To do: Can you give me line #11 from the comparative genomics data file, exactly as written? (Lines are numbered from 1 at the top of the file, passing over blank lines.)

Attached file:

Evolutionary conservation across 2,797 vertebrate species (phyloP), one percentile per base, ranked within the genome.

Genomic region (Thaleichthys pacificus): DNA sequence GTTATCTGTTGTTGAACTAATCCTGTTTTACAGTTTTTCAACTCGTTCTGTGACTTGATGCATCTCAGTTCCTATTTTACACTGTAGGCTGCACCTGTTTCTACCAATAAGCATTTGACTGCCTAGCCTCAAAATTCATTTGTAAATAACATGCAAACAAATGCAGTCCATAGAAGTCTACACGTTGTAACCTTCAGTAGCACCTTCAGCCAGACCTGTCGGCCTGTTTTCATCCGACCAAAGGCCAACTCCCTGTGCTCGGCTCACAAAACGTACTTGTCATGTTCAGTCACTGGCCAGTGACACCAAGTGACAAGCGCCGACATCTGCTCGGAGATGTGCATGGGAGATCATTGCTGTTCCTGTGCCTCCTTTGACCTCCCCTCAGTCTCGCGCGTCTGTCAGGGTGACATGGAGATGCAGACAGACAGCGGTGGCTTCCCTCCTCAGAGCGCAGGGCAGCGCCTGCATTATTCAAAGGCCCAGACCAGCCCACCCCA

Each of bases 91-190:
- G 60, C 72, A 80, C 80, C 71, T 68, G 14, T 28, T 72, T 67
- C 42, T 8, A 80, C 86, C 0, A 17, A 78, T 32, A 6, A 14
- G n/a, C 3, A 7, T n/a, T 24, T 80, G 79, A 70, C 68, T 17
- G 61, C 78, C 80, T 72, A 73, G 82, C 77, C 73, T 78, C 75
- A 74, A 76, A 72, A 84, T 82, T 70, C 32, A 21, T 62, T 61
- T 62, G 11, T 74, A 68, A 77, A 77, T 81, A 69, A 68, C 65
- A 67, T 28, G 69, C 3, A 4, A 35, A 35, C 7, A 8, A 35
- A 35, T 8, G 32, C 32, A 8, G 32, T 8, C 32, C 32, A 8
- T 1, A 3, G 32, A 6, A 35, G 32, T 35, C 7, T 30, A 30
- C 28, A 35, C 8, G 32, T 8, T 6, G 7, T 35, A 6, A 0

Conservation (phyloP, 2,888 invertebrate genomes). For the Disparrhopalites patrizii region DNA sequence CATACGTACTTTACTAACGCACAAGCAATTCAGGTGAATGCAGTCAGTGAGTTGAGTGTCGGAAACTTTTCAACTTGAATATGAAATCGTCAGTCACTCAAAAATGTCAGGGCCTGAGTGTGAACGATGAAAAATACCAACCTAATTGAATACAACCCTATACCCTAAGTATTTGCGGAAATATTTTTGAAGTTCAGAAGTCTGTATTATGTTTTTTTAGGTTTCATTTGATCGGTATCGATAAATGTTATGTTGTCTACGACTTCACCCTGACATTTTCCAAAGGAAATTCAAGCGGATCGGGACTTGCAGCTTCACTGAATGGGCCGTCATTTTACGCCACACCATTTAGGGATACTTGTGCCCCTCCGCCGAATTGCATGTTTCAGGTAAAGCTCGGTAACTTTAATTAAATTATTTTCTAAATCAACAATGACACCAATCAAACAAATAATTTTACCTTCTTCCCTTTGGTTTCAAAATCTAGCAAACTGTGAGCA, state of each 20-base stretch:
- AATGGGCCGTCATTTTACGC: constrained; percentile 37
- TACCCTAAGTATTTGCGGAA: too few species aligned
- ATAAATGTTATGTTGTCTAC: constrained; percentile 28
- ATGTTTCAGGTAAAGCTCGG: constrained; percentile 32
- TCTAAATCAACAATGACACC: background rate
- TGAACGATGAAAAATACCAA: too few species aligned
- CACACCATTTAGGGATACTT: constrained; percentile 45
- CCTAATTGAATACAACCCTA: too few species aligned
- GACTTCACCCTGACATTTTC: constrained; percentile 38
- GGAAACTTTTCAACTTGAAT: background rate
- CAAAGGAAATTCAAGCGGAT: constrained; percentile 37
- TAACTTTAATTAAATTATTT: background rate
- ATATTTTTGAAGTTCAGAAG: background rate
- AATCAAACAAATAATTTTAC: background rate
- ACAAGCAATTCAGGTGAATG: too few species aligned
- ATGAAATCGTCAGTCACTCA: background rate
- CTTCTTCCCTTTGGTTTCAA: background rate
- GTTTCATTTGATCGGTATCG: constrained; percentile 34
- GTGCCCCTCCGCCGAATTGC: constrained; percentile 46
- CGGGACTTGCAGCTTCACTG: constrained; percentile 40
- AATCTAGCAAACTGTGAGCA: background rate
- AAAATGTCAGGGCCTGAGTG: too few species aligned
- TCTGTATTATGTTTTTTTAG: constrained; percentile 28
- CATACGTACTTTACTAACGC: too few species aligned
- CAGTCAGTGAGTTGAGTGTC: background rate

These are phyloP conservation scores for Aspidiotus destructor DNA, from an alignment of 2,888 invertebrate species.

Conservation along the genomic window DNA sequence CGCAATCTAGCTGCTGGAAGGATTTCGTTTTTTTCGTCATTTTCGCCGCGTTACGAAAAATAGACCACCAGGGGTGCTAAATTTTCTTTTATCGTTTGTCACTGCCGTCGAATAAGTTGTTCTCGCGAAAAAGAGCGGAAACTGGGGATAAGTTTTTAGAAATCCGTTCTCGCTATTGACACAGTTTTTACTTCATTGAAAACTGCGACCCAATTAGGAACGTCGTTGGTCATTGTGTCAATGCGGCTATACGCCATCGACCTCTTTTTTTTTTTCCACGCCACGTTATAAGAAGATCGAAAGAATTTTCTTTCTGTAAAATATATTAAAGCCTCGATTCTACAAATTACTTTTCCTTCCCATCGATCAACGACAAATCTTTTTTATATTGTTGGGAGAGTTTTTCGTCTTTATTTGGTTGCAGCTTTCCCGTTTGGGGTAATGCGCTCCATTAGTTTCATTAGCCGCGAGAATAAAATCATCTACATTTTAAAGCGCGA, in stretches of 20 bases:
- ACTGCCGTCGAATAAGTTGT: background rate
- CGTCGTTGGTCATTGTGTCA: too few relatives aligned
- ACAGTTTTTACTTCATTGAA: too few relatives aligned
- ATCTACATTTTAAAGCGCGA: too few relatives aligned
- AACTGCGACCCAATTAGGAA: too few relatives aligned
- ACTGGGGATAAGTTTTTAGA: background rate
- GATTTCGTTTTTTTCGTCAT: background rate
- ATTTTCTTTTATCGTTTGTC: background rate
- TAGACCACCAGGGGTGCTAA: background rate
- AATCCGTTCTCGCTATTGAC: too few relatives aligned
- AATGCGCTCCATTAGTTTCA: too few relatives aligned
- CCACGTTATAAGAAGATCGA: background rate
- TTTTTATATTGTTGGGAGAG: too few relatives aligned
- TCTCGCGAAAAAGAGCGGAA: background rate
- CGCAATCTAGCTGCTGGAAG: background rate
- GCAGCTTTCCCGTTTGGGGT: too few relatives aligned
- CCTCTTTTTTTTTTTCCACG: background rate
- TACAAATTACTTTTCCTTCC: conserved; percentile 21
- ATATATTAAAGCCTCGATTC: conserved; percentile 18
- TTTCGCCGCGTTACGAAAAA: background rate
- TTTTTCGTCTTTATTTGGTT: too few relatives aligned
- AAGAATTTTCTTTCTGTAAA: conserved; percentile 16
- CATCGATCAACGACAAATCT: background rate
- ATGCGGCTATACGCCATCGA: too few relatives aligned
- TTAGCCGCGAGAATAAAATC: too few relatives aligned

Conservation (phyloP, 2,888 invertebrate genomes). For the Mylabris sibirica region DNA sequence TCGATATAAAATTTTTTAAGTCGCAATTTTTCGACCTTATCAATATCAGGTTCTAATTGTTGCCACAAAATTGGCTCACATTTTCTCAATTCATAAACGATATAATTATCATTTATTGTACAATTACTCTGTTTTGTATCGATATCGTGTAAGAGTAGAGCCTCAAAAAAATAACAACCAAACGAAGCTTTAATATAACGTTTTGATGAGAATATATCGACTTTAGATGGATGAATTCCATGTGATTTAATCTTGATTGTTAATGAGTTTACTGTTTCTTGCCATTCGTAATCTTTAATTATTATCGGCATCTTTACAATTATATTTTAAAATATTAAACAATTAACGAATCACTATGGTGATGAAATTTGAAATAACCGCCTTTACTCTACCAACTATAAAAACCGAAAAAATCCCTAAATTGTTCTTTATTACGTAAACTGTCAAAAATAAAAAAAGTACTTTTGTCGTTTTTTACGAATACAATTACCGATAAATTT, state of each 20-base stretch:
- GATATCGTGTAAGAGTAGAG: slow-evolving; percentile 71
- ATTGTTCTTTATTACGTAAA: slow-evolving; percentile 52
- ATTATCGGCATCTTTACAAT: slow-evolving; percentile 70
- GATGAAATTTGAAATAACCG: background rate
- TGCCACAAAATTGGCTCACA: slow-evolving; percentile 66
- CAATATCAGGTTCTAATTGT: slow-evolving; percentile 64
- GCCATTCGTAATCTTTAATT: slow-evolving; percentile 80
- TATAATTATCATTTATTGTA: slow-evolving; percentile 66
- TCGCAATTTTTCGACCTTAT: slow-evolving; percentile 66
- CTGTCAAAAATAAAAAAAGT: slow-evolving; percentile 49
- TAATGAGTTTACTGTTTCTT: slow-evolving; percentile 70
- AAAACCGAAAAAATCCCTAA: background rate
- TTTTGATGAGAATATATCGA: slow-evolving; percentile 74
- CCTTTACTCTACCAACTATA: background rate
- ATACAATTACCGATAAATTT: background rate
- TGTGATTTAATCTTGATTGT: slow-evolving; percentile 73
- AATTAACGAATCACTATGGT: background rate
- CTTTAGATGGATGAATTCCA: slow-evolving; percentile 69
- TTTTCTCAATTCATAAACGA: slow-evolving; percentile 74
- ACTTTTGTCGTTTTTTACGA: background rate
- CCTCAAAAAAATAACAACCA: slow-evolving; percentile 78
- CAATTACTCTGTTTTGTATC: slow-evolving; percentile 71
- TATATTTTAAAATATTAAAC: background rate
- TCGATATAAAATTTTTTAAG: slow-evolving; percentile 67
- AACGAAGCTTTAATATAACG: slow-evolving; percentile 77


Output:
- A 35, T 8, G 32, C 32, A 8, G 32, T 8, C 32, C 32, A 8